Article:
triphenyltin hydroxide (TPTH) Chemical Fact Sheet 9/84
CHEMICAL FACT SHEET FOR:
FACT SHEET NUMBER: 39
DATE ISSUED: SEPTEMBER 28, 1984
1. DESCRIPTION OF CHEMICAL
- Generic Name: triphenyltin hydroxide
- Common Name: fentin hydroxide (BSI, ISO), triphenyltin hydroxide
(USA, S. Africa)
- Trade Name: Du-ter, Duter, Haitin, TPTH, TPTOH, Suzu H, Supertin.
- EPA Shaughnessy Code: 083601
- Chemical Abstracts Service (CAS) Number: 76-87-9
- Year of Initial Registration: 1971
- Pesticide Type: Fungicide
- Chemical Family: Organotin
- U.S. and Foreign Producers: M & T Chemicals (U.S.A.), Phillps-Duphar
(Netherlands), Nitto-Kasei Co. (Japan)
2. USE PATTERNS AND FORMULATIONS
- Application sites: To control early and late blight on potatoes, leaf
spot on sugar beets and peanuts, scab and several other diseases on
pecans, leaf spot and Alternaria blight on carrots. and to suppress
spider mites on peanuts.
- Types of formulations: Wettable powders and flowable suspensions.
- Types and methods of application: Aerial and ground sprays,
application through irrigation systems.
- Application rates: 1.5 to 12 ounces a.i./acre
- Usual carriers: Water, surfactants, spreaders, or stickers should not
be used because excessive phytotoxicity can result. Not to be used
with oil sprays.
3. SCIENCE FINDINGS
- Physical state: solid, fine powder
- Color: White to off-white
- Odor: none
- Vapor pressure: non-volatile
- Melting points: 118-120 degrees C (technical)
- Flammability: 400 degrees C
- Octanol/water partition coefficient: K = 1270 and 1370
- Stability: decomposes at about 80 degrees C to bis-triphenyltin oxide
stable at pH values of 5, 7, and 9 for >30 days
- Solubility: water - 8 ppm, ether - 28 g/l, 1,2-dichloromethane -
74 g/l, methylene chloride - 171 g/l, benzene - 41 g/l, ethanol -
10 g/l, acetone - 70 g/l
- Unusual handling characteristics: None reported (no data on
explodability or corrosion characteristics).
- Acute Effects:
- Acute oral LD50 - 165 mg/kg (male rats), 156 mg/kg (female rats)
- Acute dermal LD50 - 127 mg/kg (male rabbits) (Category I)
- Dermal irritation - primary skin irritation (PSI) = 2.8
- Acute inhalation toxicity - 60.3 ug/l (Category I)
- Primary eye irritation - Corrosive (Category I)
- Major routes of exposure: dermal, inhalation
- Chronic Effects:
- Oncogenicity: Caused pathological lesions on the uteruses of
female rats at lowest dose tested (LDT). Controversy as to
whether this is an oncogenic effect has not yet been resolved.
- Teratology: Caused hydrocephalus and hydronephrosis at <=1.25
mg/kg (lowest level tested). Other effects: abortions, decreased
body weight gain, decreased % live fetuses, decreased fetal
weight, increased resorptions.
- Mutagenicity: Not a mutagen.
- Immunotoxicity: Affects spleen weight and IaM AFC spleen cells
and spleen cell response to mitogens at 2.5 mg/kg/day (LDT).
Decreased leukocyte counts were observed at most dose levels,
including LDT. Study does not show a No Observed Level (NOEL).
- Subacute Inhalation: Effects were noted at 0.0011 mg/liter (LDT),
including alopecia, nasal discharge, red ears, ptosis,
piloerection, and epithelial hyperplasia of the skin. The
histopathology report has not been completed; the effects at
lower dose levels have not been evaluated.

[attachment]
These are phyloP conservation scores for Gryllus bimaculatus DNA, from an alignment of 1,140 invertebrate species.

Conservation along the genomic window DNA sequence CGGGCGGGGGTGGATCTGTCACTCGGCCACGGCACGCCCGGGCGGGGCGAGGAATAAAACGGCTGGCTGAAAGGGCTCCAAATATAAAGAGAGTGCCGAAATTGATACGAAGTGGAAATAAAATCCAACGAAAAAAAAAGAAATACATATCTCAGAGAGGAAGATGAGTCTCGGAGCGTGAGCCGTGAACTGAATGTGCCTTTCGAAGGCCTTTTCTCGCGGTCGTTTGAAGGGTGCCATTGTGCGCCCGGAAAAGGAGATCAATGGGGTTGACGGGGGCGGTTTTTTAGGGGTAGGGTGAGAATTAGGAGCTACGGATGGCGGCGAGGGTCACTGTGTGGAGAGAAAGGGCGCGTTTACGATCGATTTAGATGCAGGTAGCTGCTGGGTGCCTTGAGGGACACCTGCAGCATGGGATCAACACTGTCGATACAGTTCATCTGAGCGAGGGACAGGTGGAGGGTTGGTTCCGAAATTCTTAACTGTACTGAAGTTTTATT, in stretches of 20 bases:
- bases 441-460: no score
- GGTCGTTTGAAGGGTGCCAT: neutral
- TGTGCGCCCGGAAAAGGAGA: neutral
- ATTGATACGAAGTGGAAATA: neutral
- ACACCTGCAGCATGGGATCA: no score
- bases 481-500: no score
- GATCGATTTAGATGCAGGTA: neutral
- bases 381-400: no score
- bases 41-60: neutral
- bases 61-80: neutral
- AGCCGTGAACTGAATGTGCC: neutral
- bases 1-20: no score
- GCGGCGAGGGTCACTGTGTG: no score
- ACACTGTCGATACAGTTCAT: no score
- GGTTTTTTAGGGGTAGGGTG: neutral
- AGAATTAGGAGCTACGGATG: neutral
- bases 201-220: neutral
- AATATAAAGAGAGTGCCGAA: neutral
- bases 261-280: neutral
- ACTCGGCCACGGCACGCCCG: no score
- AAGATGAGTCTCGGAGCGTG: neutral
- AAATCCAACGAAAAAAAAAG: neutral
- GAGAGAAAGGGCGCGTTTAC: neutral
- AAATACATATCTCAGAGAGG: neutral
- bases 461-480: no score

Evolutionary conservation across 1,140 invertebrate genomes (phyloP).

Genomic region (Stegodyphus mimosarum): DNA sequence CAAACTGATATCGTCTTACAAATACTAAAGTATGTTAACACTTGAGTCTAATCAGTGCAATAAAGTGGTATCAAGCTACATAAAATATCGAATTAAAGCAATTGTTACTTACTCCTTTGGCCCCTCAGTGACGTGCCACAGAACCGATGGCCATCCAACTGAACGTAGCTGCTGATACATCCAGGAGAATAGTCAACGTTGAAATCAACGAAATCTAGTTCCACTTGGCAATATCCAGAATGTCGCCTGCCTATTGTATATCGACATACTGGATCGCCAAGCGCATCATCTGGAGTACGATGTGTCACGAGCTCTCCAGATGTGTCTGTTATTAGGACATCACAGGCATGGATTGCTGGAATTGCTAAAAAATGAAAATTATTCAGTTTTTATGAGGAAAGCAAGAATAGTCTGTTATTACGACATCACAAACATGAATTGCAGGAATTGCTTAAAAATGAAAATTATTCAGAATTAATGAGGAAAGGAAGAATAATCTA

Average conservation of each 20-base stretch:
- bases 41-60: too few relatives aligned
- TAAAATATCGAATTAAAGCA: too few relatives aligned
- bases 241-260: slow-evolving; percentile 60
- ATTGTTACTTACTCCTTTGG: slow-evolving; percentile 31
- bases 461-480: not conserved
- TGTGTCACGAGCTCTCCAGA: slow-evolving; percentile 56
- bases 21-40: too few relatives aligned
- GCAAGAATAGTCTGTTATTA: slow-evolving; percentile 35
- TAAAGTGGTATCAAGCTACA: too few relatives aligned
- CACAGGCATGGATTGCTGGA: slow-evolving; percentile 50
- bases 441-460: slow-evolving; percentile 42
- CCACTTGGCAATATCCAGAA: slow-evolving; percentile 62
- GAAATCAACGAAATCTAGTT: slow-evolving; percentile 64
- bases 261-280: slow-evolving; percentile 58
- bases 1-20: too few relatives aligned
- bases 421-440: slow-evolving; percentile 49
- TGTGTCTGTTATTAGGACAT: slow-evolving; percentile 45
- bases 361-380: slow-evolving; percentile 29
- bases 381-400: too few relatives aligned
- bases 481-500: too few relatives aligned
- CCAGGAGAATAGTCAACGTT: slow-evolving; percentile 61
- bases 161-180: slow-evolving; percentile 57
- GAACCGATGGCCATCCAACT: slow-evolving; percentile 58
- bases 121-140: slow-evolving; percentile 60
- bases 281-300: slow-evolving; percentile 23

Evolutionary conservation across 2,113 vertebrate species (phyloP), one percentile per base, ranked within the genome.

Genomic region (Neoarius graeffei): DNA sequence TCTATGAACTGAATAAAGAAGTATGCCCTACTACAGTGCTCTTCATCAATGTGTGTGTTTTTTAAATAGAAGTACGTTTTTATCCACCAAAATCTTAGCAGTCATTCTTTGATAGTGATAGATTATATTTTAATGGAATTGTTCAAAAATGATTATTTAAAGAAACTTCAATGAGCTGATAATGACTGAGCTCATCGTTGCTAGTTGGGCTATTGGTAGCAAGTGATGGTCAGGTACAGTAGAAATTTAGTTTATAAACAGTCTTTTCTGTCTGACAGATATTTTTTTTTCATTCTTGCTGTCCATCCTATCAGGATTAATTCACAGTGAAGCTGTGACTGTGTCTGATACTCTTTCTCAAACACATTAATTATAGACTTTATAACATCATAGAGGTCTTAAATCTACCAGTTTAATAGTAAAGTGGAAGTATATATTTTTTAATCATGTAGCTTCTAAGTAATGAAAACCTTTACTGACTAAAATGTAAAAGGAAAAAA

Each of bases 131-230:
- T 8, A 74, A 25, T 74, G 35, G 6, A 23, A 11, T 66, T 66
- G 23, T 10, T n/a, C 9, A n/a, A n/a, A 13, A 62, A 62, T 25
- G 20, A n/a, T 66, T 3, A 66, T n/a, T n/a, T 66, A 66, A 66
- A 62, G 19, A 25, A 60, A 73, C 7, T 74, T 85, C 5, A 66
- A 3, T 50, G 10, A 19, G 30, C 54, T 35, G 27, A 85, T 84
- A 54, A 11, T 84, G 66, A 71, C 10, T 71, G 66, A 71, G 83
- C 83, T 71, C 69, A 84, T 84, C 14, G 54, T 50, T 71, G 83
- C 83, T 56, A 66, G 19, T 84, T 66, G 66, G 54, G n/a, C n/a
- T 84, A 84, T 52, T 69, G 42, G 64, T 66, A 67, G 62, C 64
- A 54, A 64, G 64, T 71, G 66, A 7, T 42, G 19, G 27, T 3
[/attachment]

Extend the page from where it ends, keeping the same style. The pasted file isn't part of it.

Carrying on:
Physiological and Biochemical Behavioral Characteristics
- Translocation: Does not translocate.
- Absorption and leaching characteristics: Relatively immobile in
sandy loam, clay loam, and silty clay loam soils.
- Loss from photodegradation and/or volatilization: No information is
available on photodegradation or volatilization. TPTH has low
vapor pressure, so little volatilization is expected.
- Resultant average persistence: Half-life of 1 to 3 months in sandy
and silt loam soils, 126 days in flooded silt loam.
- Half-life in water: Stable to hydrolysis for 30 days at 21 degrees C,
loss of approximately 16% at 32 degrees C.
- Hazards to birds: Cannot be estimated without more data.
- Hazards to fish and aquatic invertebrates: Any use pattern that
would result in contamination of aquatic systems through spray drift
or runoff could result in high risk to populations of fish and
aquatic invertebrates, because of the very high toxicity of TPTH to
aquatic organisms. More data on persistence and chronic effects are
needed to complete the hazard evaluation.
- Potential problems with endangered species: Cannot be estimated
without more data. Aquatic species would presumably be at high risk
- List of crops and tolerances: (CFR 180.236)
Beets, sugar, roots 0.1N* Carrots 0.1N
Cattle, kidney 0.05N Cattle, liver 0.05N
Goats, kidney 0.05N Goats, liver 0.05N
Hogs, kidney 0.05N Hogs, liver 0.05N
Horses, kidney 0.05N Horses, liver 0.05N
Peanuts 0.05N Peanuts, hulls 0.4
Pecans 0.05N Potatoes 0.05N
Sheep, kidney 0.05N Sheep, liver 0.05N
*N stands for Negligible Residues.
- List of food contact uses: Pecans, peanuts, potatoes, carrots.
- Results of tolerance assessment: No ADI can be set at this time.
Problems Known to Have Occurred With Use of the Chemical
PIMS file contains eight entries, according to its index. We cannot
retrieve the data at this time (September, 1984).
Summary Science Statement
TPTH is very highly toxic (Category I) when it reaches the eyes, or
when inhaled or absorbed through the skin. Because the major routes of
human exposure are skin contact and inhalation, this high toxicity is
cause for concern. TPTH produces birth defects in laboratory animals,
can damage the immunological systems of exposed animals, produces
lesions in the uteruses of female rats, and has very high subacute
inhalation toxicity. It is not a mutagen.
4. SUMMARY OF REGULATORY POSITION AND RATIONALE
- Use classification: Reclassified (by the Registration Standard) as a
Restricted Use chemical because of toxicity and teratogenic effects.
- Use, formulation, or geographic restrictions: Manufacturing use
products may only be formulated into end-use products intended for use
as a fungicide on pecan trees,,peanuts, carrots, potatoes, sugar
beets, and tobacco, or as anti-fouling paint, or spider mite